The Soda Industry’s Panicked Downward Spiral

The Soda Industry’s Panicked Downward Spiral

Recently leaked emails belonging to Hillary Clinton’s campaign revealed that Coca-Cola engaged the campaign as well as other politicians and journalists in efforts to shift the blame for the nation’s obesity epidemic away from the soda industry and toward physical inactivity instead.

A top Clinton consultant, Capricia Marshall, who was also a paid consultant for Coca-Cola, was pushed by the world’s largest soda company to pressure the Clinton campaign to reverse its position on the Philadelphia soda tax, which passed earlier this year. Clinton had voiced her support for the measure. Coca-Cola also reportedly contributed as much as $10 million to the Clinton Foundation.

The emails reveal Coca-Cola’s concerted strategies to shut down soda tax efforts across the globe. Four U.S. cities are voting on soda taxes today—San Francisco is trying to pass the tax again after failing two years ago; Oakland and the small town of Albany, Calif., are voting on similar soda tax measures, as is Boulder, Colo.

Emails between senior level executives for Coca-Cola insisted that Clinton would not make the soda tax a campaign priority:

“[W]e’ve confirmed that there is no continued conversation around beverage taxes today and in future engagements – campaign is not going to drive conversation here or weigh in further,” Katherine Rumbaugh, VP of Government Relations for Coca-Cola North America, wrote. “Also, Jake Sullivan, [Clinton’s senior policy adviser], confirmed that they are not driving this from a policy POV. We’re also working on how to walk this back.”

According to Forbes, Coca-Cola also sent employees to attend lectures given by Marion Nestle, a well-respected New York University professor and author of “Soda Politics,” a book critical of the soda industry–both its products and marketing tactics, which are often targeted at children.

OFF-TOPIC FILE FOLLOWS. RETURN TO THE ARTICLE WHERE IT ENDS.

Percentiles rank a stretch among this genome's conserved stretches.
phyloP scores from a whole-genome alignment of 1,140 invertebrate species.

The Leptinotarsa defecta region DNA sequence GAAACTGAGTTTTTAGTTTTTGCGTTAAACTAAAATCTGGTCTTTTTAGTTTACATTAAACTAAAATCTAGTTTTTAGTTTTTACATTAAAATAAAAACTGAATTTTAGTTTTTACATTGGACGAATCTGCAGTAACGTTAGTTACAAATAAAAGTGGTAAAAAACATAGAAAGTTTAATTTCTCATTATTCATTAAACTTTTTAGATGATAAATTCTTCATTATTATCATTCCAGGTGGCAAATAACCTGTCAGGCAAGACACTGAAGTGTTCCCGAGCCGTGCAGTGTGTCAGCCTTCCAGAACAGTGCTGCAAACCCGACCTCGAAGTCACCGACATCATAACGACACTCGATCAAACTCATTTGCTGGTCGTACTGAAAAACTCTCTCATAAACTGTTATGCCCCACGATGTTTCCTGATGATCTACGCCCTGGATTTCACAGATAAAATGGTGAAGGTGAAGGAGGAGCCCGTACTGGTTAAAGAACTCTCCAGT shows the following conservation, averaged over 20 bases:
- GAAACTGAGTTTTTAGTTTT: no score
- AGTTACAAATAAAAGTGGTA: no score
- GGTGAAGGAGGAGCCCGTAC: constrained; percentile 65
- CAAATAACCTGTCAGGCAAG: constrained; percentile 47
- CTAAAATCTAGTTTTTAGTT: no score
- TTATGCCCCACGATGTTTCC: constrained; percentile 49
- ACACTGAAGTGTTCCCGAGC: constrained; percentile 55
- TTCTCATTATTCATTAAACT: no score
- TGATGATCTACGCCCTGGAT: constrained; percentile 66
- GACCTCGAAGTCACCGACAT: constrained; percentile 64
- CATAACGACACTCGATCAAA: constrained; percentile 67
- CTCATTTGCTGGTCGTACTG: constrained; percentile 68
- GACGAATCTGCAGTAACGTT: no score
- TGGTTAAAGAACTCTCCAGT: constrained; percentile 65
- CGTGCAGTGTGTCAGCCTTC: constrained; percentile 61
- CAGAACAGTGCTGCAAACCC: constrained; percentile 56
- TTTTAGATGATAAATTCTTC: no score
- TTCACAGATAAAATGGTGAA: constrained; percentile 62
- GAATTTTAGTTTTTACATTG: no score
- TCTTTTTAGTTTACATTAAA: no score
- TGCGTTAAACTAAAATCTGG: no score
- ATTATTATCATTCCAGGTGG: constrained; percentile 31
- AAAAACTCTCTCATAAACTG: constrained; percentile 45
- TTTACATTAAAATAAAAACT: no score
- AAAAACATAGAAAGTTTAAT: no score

“Coke fretted over the social media response to a report, issued by Center for Science in the Public Interest,” reports Forbes. “The report focused on how Coke markets to children in spite of its pledge not to.”

Earlier this year, University of California research found that over several decades the sugar industry paid researchers to help shift focus away from sugar and toward fat as the culprit in health issues including heart disease. The move helped to shape flawed decades-long dietary recommendations and a low-fat craze that led millions of Americans to avoid fats critical to health (such as omega-fatty-acids) and indulge in harmful trans fats instead.

Coca-Cola’s efforts to defeat soda taxes read eerily similar to the sugar industry’s attempts to deflect blame, as one Coca-Cola executive wrote:

“An industry led, broad-based coalition met today to begin implementing a comprehensive campaign response to the tax proposal. The coalition, having faced beverage tax proposals advanced by the previous administration, is well coordinated and is moving quickly. Coalition efforts include council engagement, continued research and message development, stakeholder outreach, and plans for proactive and reactive media…”

In San Francisco, Coca-Cola and the soda industry at large have reportedly spent more than $21 million in efforts to defeat the city’s ballot measure—because the soda taxes are working. Neighboring San Francisco, the town of Berkeley has already seen a noticeable drop in soda sales since passing its soda tax two years ago. In Mexcio, which is home to the highest obesity and diabetes rates in the world, a ten percent soda tax has been in effect since 2014. The country has seen a twelve percent drop in soda consumption and a four percent increase in water consumption. The Los Angeles Times reports that the tax will save close to 19,000 lives and more than $983 million in just ten years.

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Jill Ettinger

Jill Ettinger is a Los Angeles-based journalist and editor focused on the global food system and how it intersects with our cultural traditions, diet preferences, health, and politics. She is the senior editor for sister websites OrganicAuthority.com and EcoSalon.com, and works as a research associate and editor with the Cornucopia Institute, the organic industry watchdog group. Jill has been featured in The Huffington Post, MTV, Reality Sandwich, and Eat Drink Better. www.jillettinger.com.